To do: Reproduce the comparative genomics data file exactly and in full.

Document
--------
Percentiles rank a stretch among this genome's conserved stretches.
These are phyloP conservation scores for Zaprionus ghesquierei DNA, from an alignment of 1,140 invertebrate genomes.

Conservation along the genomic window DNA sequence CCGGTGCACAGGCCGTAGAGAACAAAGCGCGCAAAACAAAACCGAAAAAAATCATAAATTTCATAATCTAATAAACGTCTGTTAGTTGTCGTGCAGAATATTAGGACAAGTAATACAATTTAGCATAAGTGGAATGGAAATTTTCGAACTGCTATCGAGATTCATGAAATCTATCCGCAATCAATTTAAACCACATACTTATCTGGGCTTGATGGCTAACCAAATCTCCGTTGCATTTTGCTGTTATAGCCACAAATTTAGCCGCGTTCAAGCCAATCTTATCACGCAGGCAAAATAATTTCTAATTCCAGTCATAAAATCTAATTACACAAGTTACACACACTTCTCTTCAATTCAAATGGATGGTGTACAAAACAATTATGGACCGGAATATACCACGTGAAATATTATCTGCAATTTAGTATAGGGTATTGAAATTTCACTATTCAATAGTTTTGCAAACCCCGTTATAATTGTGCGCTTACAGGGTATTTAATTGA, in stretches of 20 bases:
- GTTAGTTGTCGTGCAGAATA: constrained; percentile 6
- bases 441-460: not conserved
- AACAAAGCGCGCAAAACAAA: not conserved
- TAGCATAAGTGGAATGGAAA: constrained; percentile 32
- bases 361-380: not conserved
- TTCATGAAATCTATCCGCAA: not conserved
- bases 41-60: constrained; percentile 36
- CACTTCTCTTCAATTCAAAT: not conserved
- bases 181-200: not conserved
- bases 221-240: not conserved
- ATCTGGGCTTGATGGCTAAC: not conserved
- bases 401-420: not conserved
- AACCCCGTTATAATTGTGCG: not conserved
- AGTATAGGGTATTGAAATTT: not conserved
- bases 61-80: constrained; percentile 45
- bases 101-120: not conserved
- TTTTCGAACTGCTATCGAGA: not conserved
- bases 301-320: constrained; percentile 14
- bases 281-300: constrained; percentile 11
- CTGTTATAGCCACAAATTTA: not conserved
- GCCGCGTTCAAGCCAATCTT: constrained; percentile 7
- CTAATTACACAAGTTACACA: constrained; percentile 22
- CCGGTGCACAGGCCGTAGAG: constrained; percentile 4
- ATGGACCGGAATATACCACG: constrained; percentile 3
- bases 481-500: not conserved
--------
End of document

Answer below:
Percentiles rank a stretch among this genome's conserved stretches.
These are phyloP conservation scores for Zaprionus ghesquierei DNA, from an alignment of 1,140 invertebrate genomes.

Conservation along the genomic window DNA sequence CCGGTGCACAGGCCGTAGAGAACAAAGCGCGCAAAACAAAACCGAAAAAAATCATAAATTTCATAATCTAATAAACGTCTGTTAGTTGTCGTGCAGAATATTAGGACAAGTAATACAATTTAGCATAAGTGGAATGGAAATTTTCGAACTGCTATCGAGATTCATGAAATCTATCCGCAATCAATTTAAACCACATACTTATCTGGGCTTGATGGCTAACCAAATCTCCGTTGCATTTTGCTGTTATAGCCACAAATTTAGCCGCGTTCAAGCCAATCTTATCACGCAGGCAAAATAATTTCTAATTCCAGTCATAAAATCTAATTACACAAGTTACACACACTTCTCTTCAATTCAAATGGATGGTGTACAAAACAATTATGGACCGGAATATACCACGTGAAATATTATCTGCAATTTAGTATAGGGTATTGAAATTTCACTATTCAATAGTTTTGCAAACCCCGTTATAATTGTGCGCTTACAGGGTATTTAATTGA, in stretches of 20 bases:
- GTTAGTTGTCGTGCAGAATA: constrained; percentile 6
- bases 441-460: not conserved
- AACAAAGCGCGCAAAACAAA: not conserved
- TAGCATAAGTGGAATGGAAA: constrained; percentile 32
- bases 361-380: not conserved
- TTCATGAAATCTATCCGCAA: not conserved
- bases 41-60: constrained; percentile 36
- CACTTCTCTTCAATTCAAAT: not conserved
- bases 181-200: not conserved
- bases 221-240: not conserved
- ATCTGGGCTTGATGGCTAAC: not conserved
- bases 401-420: not conserved
- AACCCCGTTATAATTGTGCG: not conserved
- AGTATAGGGTATTGAAATTT: not conserved
- bases 61-80: constrained; percentile 45
- bases 101-120: not conserved
- TTTTCGAACTGCTATCGAGA: not conserved
- bases 301-320: constrained; percentile 14
- bases 281-300: constrained; percentile 11
- CTGTTATAGCCACAAATTTA: not conserved
- GCCGCGTTCAAGCCAATCTT: constrained; percentile 7
- CTAATTACACAAGTTACACA: constrained; percentile 22
- CCGGTGCACAGGCCGTAGAG: constrained; percentile 4
- ATGGACCGGAATATACCACG: constrained; percentile 3
- bases 481-500: not conserved